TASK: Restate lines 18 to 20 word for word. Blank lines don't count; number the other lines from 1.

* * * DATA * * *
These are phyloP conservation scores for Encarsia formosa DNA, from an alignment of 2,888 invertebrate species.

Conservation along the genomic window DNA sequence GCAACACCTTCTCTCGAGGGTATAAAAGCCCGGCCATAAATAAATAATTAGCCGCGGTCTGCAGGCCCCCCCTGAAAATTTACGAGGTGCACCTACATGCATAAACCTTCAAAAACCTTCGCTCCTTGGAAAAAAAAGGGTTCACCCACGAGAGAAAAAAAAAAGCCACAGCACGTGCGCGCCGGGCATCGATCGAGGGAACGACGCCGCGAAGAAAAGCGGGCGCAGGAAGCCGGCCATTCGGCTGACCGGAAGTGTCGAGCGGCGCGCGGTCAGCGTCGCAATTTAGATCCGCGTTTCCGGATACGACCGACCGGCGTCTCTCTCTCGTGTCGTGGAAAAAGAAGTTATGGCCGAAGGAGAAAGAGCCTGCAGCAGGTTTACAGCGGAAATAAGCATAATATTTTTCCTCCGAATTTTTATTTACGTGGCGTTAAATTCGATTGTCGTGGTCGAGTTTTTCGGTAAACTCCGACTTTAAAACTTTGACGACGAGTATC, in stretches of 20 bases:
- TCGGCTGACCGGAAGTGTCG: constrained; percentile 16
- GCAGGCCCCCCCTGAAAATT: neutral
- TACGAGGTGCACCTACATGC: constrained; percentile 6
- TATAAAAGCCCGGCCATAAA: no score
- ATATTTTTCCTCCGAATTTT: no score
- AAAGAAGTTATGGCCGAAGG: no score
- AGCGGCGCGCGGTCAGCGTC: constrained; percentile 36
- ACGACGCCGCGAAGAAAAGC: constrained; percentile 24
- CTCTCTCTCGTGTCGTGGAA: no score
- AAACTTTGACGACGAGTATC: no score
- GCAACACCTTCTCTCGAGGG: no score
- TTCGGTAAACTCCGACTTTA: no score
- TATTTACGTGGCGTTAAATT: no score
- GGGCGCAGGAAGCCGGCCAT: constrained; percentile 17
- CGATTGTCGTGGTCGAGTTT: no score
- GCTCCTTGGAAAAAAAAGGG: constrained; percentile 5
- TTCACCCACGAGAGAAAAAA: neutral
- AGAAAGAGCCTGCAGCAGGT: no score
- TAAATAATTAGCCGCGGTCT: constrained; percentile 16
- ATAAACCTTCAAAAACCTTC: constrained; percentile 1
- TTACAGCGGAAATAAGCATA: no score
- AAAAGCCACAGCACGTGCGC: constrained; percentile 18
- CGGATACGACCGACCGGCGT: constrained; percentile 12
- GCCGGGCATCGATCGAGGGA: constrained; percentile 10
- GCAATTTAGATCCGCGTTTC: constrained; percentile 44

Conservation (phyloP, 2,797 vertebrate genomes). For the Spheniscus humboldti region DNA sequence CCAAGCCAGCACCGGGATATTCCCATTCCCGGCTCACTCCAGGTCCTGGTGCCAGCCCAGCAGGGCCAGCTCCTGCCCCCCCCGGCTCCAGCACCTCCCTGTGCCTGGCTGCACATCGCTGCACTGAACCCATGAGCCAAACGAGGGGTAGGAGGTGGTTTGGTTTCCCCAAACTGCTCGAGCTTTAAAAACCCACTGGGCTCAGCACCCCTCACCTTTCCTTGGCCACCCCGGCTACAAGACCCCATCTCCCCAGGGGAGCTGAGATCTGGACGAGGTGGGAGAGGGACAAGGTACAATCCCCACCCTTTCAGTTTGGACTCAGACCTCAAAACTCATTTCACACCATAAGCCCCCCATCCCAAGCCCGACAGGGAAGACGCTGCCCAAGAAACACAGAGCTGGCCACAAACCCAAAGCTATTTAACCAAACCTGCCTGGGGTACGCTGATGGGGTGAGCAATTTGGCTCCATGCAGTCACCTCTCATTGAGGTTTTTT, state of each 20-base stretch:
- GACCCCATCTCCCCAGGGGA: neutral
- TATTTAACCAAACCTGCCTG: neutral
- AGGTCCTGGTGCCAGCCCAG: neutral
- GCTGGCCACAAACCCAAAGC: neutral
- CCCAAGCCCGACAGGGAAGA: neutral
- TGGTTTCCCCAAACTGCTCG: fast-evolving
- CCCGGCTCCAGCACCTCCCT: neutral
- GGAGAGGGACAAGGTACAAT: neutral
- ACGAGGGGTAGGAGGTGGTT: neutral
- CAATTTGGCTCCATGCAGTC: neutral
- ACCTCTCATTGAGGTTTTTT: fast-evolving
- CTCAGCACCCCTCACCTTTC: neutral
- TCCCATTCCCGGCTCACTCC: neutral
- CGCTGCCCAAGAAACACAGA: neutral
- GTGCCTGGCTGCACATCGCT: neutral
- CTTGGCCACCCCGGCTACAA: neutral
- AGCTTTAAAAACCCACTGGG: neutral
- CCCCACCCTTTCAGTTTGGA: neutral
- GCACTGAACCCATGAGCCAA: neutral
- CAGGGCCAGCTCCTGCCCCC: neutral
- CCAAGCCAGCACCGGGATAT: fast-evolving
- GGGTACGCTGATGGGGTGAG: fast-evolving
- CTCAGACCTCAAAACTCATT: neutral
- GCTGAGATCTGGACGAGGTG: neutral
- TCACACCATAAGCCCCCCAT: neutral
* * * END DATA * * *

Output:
- GCTCCTTGGAAAAAAAAGGG: constrained; percentile 5
- TTCACCCACGAGAGAAAAAA: neutral
- AGAAAGAGCCTGCAGCAGGT: no score